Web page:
Revisiting — Return of the Big Brands: How Legacy Publishers Will Coopt Open Access

Revisiting a 2015 post that predicted the dominance of the cascade model of journal portfolio publishing and the increased dominance of the larger existing publishers in an open access market.

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Revisiting: A Parable of Innovation in Publishing — A Mostly True Story

Joe Esposito looks back at a 2011 post offering a parable of the role in innovation in publishing and makes the case that we should not criticize companies that try and fail to do new things.

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Revisiting — Additive, Substitutive, Subtractive: Strategic Scenarios for Publishers in an OA World

Revisiting a 2008 post noting that while it is often argued that open access will reduce the overall cost of scholarly communications, this article proposed that OA will be additive to the size of the current market.

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Revisiting: The Multifarious Book

Revisiting a 2017 post: The book is asked to perform many tasks, some of which are not necessarily the best use of the book format, whether in print or electronically. The long-form text, which may be print or digital, is a different matter, and is likely to remain with us and be called “a book” for some time to come.

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Make Way for the Metaverse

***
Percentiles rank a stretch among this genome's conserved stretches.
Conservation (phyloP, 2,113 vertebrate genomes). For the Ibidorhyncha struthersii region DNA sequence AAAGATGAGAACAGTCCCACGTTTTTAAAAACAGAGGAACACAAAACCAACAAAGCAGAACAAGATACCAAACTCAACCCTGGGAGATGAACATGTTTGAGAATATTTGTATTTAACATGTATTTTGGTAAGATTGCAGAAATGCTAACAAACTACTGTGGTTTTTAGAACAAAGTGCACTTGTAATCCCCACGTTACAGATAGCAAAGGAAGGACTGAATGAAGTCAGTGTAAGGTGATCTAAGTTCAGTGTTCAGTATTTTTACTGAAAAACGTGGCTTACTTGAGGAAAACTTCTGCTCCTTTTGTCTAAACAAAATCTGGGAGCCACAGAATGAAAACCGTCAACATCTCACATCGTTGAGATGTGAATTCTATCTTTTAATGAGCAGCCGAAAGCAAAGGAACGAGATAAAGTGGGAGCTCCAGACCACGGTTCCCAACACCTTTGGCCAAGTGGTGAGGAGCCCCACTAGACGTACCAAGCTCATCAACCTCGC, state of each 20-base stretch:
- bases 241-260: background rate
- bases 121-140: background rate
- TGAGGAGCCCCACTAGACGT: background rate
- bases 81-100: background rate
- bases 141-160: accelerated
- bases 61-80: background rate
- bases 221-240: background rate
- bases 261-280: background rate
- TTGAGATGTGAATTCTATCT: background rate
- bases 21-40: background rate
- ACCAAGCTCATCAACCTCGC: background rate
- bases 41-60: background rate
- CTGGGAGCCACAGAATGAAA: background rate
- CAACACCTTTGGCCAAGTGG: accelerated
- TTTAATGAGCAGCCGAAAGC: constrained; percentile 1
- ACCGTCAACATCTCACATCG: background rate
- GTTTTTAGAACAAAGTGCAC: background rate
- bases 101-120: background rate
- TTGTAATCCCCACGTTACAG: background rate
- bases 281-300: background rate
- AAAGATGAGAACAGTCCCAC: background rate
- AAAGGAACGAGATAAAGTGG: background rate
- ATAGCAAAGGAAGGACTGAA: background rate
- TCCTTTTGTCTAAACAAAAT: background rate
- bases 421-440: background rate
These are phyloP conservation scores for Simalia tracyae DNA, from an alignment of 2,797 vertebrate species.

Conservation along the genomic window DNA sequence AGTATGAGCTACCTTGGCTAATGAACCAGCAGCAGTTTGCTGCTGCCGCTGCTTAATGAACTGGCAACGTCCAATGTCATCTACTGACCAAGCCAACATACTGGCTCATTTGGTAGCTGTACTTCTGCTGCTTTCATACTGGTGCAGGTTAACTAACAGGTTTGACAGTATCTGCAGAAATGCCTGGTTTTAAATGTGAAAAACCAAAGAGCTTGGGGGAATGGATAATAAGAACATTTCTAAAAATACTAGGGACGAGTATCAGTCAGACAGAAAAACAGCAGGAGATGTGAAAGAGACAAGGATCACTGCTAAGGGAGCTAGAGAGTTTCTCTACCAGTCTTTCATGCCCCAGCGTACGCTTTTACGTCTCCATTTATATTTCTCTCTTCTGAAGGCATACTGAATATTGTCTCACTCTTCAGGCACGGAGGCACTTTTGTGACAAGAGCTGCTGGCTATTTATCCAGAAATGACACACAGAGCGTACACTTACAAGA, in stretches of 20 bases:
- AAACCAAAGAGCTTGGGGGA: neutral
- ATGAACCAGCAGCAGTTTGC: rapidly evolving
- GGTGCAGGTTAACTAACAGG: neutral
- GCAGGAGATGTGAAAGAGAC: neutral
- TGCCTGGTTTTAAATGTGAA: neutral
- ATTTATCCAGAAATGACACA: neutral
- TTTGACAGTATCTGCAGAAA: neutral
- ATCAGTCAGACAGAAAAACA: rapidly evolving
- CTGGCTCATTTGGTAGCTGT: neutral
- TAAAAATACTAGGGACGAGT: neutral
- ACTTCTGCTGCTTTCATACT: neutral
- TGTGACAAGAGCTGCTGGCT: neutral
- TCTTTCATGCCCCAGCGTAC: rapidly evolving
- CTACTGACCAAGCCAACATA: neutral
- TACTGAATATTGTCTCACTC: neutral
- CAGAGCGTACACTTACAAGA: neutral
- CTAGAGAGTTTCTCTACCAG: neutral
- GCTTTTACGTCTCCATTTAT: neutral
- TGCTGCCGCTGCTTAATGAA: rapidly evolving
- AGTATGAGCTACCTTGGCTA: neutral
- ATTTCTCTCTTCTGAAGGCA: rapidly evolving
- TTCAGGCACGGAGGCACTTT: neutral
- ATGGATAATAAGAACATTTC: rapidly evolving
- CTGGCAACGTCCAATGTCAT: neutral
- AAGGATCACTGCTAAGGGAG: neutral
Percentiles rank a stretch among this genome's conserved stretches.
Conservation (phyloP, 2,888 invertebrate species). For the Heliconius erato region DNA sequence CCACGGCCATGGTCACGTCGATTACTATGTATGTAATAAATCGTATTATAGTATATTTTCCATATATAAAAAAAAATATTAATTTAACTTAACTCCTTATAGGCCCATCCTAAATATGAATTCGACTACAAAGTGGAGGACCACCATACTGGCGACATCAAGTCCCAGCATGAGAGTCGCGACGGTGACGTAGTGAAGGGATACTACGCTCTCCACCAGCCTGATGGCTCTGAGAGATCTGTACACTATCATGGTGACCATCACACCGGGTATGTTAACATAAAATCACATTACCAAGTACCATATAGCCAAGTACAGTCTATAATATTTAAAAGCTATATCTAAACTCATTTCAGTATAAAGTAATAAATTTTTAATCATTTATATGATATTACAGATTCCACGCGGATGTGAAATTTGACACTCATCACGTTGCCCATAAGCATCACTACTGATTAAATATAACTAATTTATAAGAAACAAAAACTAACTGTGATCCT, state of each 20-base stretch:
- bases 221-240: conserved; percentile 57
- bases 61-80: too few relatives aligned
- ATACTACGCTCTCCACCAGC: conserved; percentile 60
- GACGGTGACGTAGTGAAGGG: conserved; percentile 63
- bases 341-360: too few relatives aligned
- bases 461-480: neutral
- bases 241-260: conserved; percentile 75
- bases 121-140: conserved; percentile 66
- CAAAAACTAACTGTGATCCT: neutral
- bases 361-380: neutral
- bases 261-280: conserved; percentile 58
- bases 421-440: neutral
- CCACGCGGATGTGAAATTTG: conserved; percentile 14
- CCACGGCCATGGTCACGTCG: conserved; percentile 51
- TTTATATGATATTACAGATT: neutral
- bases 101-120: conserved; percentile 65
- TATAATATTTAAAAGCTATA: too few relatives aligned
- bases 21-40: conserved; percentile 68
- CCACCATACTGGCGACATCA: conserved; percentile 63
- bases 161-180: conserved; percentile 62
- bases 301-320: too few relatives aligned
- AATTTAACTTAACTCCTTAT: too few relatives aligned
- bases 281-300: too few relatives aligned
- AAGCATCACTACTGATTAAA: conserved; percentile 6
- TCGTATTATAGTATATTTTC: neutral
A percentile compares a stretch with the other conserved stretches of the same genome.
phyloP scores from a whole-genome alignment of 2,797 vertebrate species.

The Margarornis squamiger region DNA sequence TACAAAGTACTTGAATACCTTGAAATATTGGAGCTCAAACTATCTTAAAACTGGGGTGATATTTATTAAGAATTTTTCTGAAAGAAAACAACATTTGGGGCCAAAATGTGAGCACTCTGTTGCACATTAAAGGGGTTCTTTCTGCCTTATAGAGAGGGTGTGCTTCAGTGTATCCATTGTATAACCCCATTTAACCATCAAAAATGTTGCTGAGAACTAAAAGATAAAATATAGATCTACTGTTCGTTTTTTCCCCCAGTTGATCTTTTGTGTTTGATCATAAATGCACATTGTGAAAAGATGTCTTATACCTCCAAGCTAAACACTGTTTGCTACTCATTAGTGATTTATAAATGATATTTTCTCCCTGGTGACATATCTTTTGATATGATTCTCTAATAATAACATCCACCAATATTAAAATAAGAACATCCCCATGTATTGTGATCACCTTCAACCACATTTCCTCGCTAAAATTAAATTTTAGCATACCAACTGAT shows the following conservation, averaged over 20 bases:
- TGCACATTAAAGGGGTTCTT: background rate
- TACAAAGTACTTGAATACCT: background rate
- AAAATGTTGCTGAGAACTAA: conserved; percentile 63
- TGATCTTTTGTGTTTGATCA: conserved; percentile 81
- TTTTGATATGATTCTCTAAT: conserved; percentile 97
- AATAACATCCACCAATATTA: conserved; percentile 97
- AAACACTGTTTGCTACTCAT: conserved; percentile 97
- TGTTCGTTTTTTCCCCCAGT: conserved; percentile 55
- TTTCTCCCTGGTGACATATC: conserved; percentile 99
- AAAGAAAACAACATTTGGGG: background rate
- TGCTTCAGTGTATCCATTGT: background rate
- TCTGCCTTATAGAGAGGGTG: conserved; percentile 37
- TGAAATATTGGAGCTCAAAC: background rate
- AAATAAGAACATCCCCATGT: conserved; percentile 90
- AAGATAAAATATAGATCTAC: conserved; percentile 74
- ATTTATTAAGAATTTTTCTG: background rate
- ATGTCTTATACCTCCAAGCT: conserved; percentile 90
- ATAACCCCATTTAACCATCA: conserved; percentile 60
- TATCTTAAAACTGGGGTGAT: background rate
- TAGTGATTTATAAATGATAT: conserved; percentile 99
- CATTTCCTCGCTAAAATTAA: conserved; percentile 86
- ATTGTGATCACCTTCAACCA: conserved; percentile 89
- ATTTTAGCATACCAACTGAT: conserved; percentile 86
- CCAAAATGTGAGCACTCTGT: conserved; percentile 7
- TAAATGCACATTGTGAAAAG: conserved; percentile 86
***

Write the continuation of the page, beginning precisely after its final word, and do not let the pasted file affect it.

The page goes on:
This is where innovation happens, not among the gods on Mount Olympus but in small, tangible ways where people go about their lives and try to improve them a little bit at a time. We all work together, unknowingly, making things better, faster, cheaper.

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Revisiting: Theory of the E-book

Joe Esposito revisits his 2012 post on the unstated theory of the e-book, which assumes that a book consists only of its text and can be manipulated without regard to the nature and circumstances of its creation. This is only one theory of many, but it is now the prevailing one.

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Popularizing Cosmology: The Example of Katie Mack

It also can be something of a trap for a well-intentioned academic who wants to write for this audience, as writing for the lay person is often contemptuously dismissed as “popularization.” Woe to the academic who puts an article from The Atlantic or a book from Simon & Schuster into her tenure portfolio! It takes courage. My view is that these brave souls should be called out and celebrated. They are my heroes.

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